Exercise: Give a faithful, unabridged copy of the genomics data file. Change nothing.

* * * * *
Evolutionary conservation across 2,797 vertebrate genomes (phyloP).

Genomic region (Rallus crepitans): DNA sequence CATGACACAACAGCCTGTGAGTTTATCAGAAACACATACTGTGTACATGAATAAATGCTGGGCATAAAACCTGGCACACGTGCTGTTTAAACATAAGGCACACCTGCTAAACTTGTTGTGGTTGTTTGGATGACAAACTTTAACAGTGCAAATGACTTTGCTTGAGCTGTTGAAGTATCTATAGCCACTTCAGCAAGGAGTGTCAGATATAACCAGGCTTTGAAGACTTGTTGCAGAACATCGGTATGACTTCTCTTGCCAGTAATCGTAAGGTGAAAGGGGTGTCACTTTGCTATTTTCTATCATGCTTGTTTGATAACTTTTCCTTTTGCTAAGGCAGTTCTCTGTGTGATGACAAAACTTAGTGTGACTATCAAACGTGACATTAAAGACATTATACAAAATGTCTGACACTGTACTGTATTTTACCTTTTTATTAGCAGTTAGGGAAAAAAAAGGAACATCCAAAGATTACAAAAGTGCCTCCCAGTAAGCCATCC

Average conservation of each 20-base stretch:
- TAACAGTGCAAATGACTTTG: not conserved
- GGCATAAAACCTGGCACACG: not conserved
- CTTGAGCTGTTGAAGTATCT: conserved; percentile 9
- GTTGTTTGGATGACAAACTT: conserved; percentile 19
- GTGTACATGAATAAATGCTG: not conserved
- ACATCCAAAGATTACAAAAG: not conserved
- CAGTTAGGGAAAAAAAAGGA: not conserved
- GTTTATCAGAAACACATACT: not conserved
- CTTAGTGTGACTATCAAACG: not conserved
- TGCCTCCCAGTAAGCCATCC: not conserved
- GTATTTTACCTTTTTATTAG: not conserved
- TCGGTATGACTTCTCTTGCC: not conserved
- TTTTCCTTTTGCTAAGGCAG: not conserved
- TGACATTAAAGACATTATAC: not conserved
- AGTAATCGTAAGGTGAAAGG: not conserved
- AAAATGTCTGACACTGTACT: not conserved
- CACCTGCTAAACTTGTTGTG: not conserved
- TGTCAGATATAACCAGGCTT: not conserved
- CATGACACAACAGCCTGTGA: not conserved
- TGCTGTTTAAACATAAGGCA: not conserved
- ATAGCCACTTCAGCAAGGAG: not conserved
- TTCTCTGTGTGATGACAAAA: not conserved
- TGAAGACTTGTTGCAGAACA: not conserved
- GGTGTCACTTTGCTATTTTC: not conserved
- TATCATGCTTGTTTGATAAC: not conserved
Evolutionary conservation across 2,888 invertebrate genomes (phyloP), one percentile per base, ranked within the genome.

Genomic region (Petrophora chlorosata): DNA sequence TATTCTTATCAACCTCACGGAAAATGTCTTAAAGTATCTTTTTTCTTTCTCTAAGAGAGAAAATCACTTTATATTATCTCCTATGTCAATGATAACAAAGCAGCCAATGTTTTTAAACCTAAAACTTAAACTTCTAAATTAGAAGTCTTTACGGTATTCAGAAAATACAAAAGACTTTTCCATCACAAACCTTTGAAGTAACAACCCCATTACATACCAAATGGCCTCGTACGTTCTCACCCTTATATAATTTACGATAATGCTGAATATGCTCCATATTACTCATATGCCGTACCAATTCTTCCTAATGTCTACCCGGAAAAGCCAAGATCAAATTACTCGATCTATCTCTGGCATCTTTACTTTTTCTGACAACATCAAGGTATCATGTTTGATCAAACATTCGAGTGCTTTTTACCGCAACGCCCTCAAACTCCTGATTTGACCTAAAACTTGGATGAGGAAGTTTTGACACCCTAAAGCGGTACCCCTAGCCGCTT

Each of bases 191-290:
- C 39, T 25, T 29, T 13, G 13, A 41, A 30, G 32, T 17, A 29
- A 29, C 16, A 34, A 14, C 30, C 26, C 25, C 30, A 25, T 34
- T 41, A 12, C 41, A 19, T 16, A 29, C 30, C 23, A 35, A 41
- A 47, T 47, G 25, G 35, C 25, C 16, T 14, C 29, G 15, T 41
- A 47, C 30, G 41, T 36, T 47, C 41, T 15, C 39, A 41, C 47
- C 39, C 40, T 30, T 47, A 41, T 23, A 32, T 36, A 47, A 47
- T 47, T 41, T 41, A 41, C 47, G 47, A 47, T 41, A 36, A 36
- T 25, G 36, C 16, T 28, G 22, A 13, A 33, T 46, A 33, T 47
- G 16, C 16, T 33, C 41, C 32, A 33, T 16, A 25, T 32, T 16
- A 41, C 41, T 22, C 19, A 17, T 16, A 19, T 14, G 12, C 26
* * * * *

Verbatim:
Evolutionary conservation across 2,797 vertebrate genomes (phyloP).

Genomic region (Rallus crepitans): DNA sequence CATGACACAACAGCCTGTGAGTTTATCAGAAACACATACTGTGTACATGAATAAATGCTGGGCATAAAACCTGGCACACGTGCTGTTTAAACATAAGGCACACCTGCTAAACTTGTTGTGGTTGTTTGGATGACAAACTTTAACAGTGCAAATGACTTTGCTTGAGCTGTTGAAGTATCTATAGCCACTTCAGCAAGGAGTGTCAGATATAACCAGGCTTTGAAGACTTGTTGCAGAACATCGGTATGACTTCTCTTGCCAGTAATCGTAAGGTGAAAGGGGTGTCACTTTGCTATTTTCTATCATGCTTGTTTGATAACTTTTCCTTTTGCTAAGGCAGTTCTCTGTGTGATGACAAAACTTAGTGTGACTATCAAACGTGACATTAAAGACATTATACAAAATGTCTGACACTGTACTGTATTTTACCTTTTTATTAGCAGTTAGGGAAAAAAAAGGAACATCCAAAGATTACAAAAGTGCCTCCCAGTAAGCCATCC

Average conservation of each 20-base stretch:
- TAACAGTGCAAATGACTTTG: not conserved
- GGCATAAAACCTGGCACACG: not conserved
- CTTGAGCTGTTGAAGTATCT: conserved; percentile 9
- GTTGTTTGGATGACAAACTT: conserved; percentile 19
- GTGTACATGAATAAATGCTG: not conserved
- ACATCCAAAGATTACAAAAG: not conserved
- CAGTTAGGGAAAAAAAAGGA: not conserved
- GTTTATCAGAAACACATACT: not conserved
- CTTAGTGTGACTATCAAACG: not conserved
- TGCCTCCCAGTAAGCCATCC: not conserved
- GTATTTTACCTTTTTATTAG: not conserved
- TCGGTATGACTTCTCTTGCC: not conserved
- TTTTCCTTTTGCTAAGGCAG: not conserved
- TGACATTAAAGACATTATAC: not conserved
- AGTAATCGTAAGGTGAAAGG: not conserved
- AAAATGTCTGACACTGTACT: not conserved
- CACCTGCTAAACTTGTTGTG: not conserved
- TGTCAGATATAACCAGGCTT: not conserved
- CATGACACAACAGCCTGTGA: not conserved
- TGCTGTTTAAACATAAGGCA: not conserved
- ATAGCCACTTCAGCAAGGAG: not conserved
- TTCTCTGTGTGATGACAAAA: not conserved
- TGAAGACTTGTTGCAGAACA: not conserved
- GGTGTCACTTTGCTATTTTC: not conserved
- TATCATGCTTGTTTGATAAC: not conserved
Evolutionary conservation across 2,888 invertebrate genomes (phyloP), one percentile per base, ranked within the genome.

Genomic region (Petrophora chlorosata): DNA sequence TATTCTTATCAACCTCACGGAAAATGTCTTAAAGTATCTTTTTTCTTTCTCTAAGAGAGAAAATCACTTTATATTATCTCCTATGTCAATGATAACAAAGCAGCCAATGTTTTTAAACCTAAAACTTAAACTTCTAAATTAGAAGTCTTTACGGTATTCAGAAAATACAAAAGACTTTTCCATCACAAACCTTTGAAGTAACAACCCCATTACATACCAAATGGCCTCGTACGTTCTCACCCTTATATAATTTACGATAATGCTGAATATGCTCCATATTACTCATATGCCGTACCAATTCTTCCTAATGTCTACCCGGAAAAGCCAAGATCAAATTACTCGATCTATCTCTGGCATCTTTACTTTTTCTGACAACATCAAGGTATCATGTTTGATCAAACATTCGAGTGCTTTTTACCGCAACGCCCTCAAACTCCTGATTTGACCTAAAACTTGGATGAGGAAGTTTTGACACCCTAAAGCGGTACCCCTAGCCGCTT

Each of bases 191-290:
- C 39, T 25, T 29, T 13, G 13, A 41, A 30, G 32, T 17, A 29
- A 29, C 16, A 34, A 14, C 30, C 26, C 25, C 30, A 25, T 34
- T 41, A 12, C 41, A 19, T 16, A 29, C 30, C 23, A 35, A 41
- A 47, T 47, G 25, G 35, C 25, C 16, T 14, C 29, G 15, T 41
- A 47, C 30, G 41, T 36, T 47, C 41, T 15, C 39, A 41, C 47
- C 39, C 40, T 30, T 47, A 41, T 23, A 32, T 36, A 47, A 47
- T 47, T 41, T 41, A 41, C 47, G 47, A 47, T 41, A 36, A 36
- T 25, G 36, C 16, T 28, G 22, A 13, A 33, T 46, A 33, T 47
- G 16, C 16, T 33, C 41, C 32, A 33, T 16, A 25, T 32, T 16
- A 41, C 41, T 22, C 19, A 17, T 16, A 19, T 14, G 12, C 26